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Approach to the patient in respiratory distress (Proceedings)

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Aug 01, 2010

Patients presenting with severe respiratory distress have minimal respiratory reserves, so stress during physical evaluation and treatment must be minimized. Quick evaluation of the patient with minimal additional stress (i.e. radiographs, blood draws) is ideal so that accurate therapy can be instituted without delay. Once the problem is localized, proper emergency treatment can be instituted prior to subjecting the patients to stressful or lengthy diagnostic tests, minimizing the risk of respiratory arrest.

Respiratory anatomy

The main function of the lungs is gas exchange, moving oxygen into the blood and carbon dioxide out. The air passages are made up of conducting airways, whose primary purpose is to move air into and out of the lungs, and the respiratory zone, where gas exchange occurs. Conducting airways are made up of the trachea, right and left main bronchi, lobar bronchi, segmental bronchi, and terminal bronchioles. These airways contain no alveoli and take no part in gas exchange thereby functioning as an anatomic dead space.

The respiratory zone is made up of respiratory bronchioles with occasional budding alveoli, and the alveolar ducts completely lined with alveoli. The respiratory zone makes up most of the volume of the lung.

The physiology of breathing

During inspiration the volume of the thoracic cavity increases, and air is drawn into the lung. Contraction of the diaphragm and intercostals increases the cross sectional area and draws air down to the terminal bronchioles. During expiration elastic recoil passively returns lungs to pre-inspiratory volume. This is a low-pressure system and requires little work in normal patients. Oxygen and CO2 move between air and blood by simple diffusion, as the blood-gas barrier is exceedingly thin with an enormous surface area.

Respiratory pathology

The location of respiratory disease may include the upper airways (laryngeal paralysis, upper airway obstructing foreign body or mass, pharyngeal/laryngeal airway swelling, hemorrhage, brachycephalic airway syndrome, collapsing trachea, nasopharyngeal polyps); lower airways (asthma, bronchopneumonia); lung parenchyma, including the interstitium and alveoli (pneumonia, edema, infiltrative disease, cardiogenic or non-cardiogenic edema, contusions); or may be extra-pulmonary, such as the pleural space (pneumothorax, pleural effusion, pleural space occupying masses, diaphragmatic hernia), thoracic wall, CNS or PNS, or systemic disease.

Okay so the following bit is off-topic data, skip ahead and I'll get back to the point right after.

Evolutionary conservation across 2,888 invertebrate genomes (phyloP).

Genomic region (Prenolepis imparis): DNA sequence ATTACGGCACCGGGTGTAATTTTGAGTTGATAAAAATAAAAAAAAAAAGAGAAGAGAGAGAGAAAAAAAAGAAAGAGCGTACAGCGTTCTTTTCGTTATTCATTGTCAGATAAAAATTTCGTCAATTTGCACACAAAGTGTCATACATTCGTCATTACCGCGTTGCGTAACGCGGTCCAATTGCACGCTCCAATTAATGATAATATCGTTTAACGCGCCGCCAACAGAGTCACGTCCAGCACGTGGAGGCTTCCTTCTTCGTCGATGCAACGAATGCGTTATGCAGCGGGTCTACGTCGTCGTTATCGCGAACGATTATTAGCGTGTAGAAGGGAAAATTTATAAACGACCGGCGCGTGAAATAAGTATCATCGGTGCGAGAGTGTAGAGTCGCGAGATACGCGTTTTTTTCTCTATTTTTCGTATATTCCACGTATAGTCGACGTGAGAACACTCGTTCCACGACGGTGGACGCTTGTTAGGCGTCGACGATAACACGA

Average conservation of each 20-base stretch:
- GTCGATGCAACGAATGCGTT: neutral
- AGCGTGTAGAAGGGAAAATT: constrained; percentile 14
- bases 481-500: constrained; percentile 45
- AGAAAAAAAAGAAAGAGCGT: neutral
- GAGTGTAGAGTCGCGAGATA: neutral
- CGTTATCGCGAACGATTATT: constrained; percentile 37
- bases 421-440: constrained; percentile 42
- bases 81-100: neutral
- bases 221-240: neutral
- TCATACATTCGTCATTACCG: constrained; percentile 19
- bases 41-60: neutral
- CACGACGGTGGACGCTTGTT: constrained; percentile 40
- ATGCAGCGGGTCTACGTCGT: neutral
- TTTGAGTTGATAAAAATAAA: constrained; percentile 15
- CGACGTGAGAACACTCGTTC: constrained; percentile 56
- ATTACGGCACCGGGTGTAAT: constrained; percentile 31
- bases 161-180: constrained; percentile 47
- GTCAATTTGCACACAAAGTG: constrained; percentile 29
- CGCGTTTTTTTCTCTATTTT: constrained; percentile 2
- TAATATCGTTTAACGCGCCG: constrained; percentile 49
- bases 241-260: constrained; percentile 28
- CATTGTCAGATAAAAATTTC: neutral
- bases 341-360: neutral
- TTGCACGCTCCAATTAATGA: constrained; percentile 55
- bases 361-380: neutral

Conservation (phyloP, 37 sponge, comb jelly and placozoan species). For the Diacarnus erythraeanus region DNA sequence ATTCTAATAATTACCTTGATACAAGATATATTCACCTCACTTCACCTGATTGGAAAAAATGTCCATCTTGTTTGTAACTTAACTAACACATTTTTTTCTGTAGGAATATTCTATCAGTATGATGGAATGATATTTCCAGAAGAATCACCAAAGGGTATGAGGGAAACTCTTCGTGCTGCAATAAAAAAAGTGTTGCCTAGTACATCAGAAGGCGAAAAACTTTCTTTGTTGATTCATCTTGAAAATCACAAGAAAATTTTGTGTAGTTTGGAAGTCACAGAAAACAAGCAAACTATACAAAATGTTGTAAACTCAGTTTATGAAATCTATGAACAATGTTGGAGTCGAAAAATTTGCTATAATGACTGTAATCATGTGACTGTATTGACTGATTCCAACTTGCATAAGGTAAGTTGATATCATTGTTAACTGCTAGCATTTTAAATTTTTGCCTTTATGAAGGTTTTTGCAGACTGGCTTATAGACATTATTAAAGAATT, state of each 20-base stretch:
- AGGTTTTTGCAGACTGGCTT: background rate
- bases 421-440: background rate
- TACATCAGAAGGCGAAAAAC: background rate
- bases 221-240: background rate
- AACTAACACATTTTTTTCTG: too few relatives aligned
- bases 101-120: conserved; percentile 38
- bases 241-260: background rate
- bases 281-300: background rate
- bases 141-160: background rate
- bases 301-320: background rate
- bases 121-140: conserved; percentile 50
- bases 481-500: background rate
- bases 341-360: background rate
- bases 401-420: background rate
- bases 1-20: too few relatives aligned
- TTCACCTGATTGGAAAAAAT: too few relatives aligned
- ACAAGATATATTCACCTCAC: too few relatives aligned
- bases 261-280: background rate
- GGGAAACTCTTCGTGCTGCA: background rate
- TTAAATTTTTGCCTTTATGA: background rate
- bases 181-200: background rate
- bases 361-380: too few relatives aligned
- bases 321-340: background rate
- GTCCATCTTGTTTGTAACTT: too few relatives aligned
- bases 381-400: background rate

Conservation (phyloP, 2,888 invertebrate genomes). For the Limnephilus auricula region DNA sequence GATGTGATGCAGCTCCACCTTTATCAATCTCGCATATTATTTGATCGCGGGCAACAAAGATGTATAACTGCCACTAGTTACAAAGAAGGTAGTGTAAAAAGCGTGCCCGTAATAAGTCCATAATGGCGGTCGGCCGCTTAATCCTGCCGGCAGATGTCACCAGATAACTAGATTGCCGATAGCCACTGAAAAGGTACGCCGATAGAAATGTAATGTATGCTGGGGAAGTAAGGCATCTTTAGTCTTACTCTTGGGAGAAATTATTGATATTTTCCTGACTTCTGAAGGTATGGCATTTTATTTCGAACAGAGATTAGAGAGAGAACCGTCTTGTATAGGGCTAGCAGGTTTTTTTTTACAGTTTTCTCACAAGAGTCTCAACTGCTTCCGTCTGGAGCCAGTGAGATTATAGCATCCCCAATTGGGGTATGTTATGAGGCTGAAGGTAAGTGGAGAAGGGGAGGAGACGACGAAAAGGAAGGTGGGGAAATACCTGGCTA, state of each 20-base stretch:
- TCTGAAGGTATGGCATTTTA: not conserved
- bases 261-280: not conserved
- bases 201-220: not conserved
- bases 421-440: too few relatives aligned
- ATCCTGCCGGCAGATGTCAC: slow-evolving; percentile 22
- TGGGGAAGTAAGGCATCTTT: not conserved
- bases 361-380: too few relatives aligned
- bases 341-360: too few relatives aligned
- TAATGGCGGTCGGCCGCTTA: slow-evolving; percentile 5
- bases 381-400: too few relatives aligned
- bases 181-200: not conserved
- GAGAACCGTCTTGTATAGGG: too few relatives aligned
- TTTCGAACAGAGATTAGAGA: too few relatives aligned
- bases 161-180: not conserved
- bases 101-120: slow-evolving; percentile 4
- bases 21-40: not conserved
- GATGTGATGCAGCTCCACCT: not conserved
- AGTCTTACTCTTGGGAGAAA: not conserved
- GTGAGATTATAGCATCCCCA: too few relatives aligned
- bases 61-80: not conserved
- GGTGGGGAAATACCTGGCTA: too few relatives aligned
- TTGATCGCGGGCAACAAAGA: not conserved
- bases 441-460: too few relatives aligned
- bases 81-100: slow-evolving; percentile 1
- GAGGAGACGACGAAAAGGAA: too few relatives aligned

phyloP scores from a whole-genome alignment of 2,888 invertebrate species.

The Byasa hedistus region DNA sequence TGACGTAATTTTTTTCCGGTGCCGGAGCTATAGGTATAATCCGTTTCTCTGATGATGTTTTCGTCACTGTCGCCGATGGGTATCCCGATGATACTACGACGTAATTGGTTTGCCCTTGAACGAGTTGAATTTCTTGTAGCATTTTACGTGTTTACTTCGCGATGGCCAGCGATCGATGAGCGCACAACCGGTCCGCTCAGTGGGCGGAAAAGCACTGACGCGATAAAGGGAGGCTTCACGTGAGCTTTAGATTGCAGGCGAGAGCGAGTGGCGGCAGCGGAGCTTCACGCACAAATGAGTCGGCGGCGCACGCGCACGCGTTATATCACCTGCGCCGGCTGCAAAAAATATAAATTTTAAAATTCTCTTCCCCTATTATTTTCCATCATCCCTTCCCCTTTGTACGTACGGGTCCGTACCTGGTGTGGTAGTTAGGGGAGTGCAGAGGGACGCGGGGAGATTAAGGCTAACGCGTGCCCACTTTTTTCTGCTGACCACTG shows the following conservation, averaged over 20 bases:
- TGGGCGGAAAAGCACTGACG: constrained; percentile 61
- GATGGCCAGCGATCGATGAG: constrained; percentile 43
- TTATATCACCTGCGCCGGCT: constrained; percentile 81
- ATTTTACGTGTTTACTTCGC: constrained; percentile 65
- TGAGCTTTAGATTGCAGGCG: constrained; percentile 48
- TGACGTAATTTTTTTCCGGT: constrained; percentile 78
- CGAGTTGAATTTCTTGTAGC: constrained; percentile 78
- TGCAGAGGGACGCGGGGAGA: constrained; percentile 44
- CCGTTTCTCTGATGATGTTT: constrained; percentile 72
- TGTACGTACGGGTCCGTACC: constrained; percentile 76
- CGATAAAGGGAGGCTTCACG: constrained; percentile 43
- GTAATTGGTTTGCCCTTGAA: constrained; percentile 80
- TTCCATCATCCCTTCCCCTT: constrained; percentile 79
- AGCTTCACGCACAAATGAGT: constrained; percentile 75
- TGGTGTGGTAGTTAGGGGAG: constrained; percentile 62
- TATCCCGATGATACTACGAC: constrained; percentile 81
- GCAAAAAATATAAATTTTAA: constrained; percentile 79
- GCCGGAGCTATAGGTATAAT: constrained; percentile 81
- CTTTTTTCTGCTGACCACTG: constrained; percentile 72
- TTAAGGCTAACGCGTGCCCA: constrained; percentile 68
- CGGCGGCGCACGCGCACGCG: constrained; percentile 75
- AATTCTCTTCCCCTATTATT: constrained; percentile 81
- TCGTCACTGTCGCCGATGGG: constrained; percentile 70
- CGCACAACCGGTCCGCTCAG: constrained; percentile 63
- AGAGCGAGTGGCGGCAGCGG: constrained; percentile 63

Respiratory failure may be a failure of ventilation, oxygenation, or both. Ventilation failure manifests as an increase in CO2 tension (hypercapnea). This is always accompanied by hypoxemia unless the patient is receiving supplemental oxygen. Ventilation failure can result from central or peripheral nervous system disease (cervical spinal cord injury, polyradiculoneuritis, central respiratory depressant drugs, etc.), chest wall trauma (flail chest), or pleural space disease (pneumothorax, diaphragmatic hernia, etc.).

Oxygenation failure manifests as hypoxemia. Causes of oxygenation failure can include decreased inspired oxygen (i.e. high altitude), ventilation-perfusion mismatch, a true shunt, hypoventilation, or diffusion impairment.

Ventilation-perfusion mismatch is the most common cause of oxygenation failure and occurs when there is an uncoupling of appropriately matched regional alveolar ventilation and blood flow. Examples of diseases that lead to ventilation-perfusion mismatch include pneumonia, inhalant lung injury, COPD, asthma, and cardiogenic or non-cardiogenic edema.

A true shunt or venous admixture results in the addition of un-oxygenated venous blood to the arterial system. Shunts may be extrapulmonary (congenital cardiac defects—VSD, PDA, and ASD) or intrapulmonary (lung consolidation or complete atelectasis resulting in blood flow to un-ventilated lungs). True shunts are rarely oxygen responsive.

Hypoventilation is always associated with elevated PaCO2 as well as hypoxemia. Addition of oxygen may correct the hypoxemia but will not correct the ventilatory problem.

Diffusion impairment results in a lack of equilibration of oxygen from alveolar gas to the blood. This usually results from a thickened blood-gas barrier with interstitial diseases (pulmonary fibrosis, interstitial neoplasia, severe edema). Oxygen supplementation often overcomes diffusion impairment.

Localization of respiratory pathology can be based on the respiratory rate and pattern of respiration. Two classic breathing patterns can be induced by alterations in the work of breathing. Obstructive diseases obstruct movement of air into or out of the lungs and are usually associated with increases in airway resistance. This typically results in a slower and deeper respiratory pattern than normal. Examples include chronic bronchitis/bronchiolitis, compressive tracheobronchial lesions, extraluminal compression, foreign body, neoplasia, and laryngeal diseases.

Restrictive diseases restrict the expansion of the lungs or chest wall. This is usually associated with decreases in compliance with stiffer lungs or chest wall. Restrictive diseases result in a faster and shallower respiratory pattern. Examples of restrictive diseases include pleural effusion, pneumothorax, diaphragmatic hernia, chest tumors, pulmonary fibrosis, edema, pneumonia, hemorrhage, embolism, severe abdominal distension, and severe obesity. These patient's lungs operate at smaller volumes.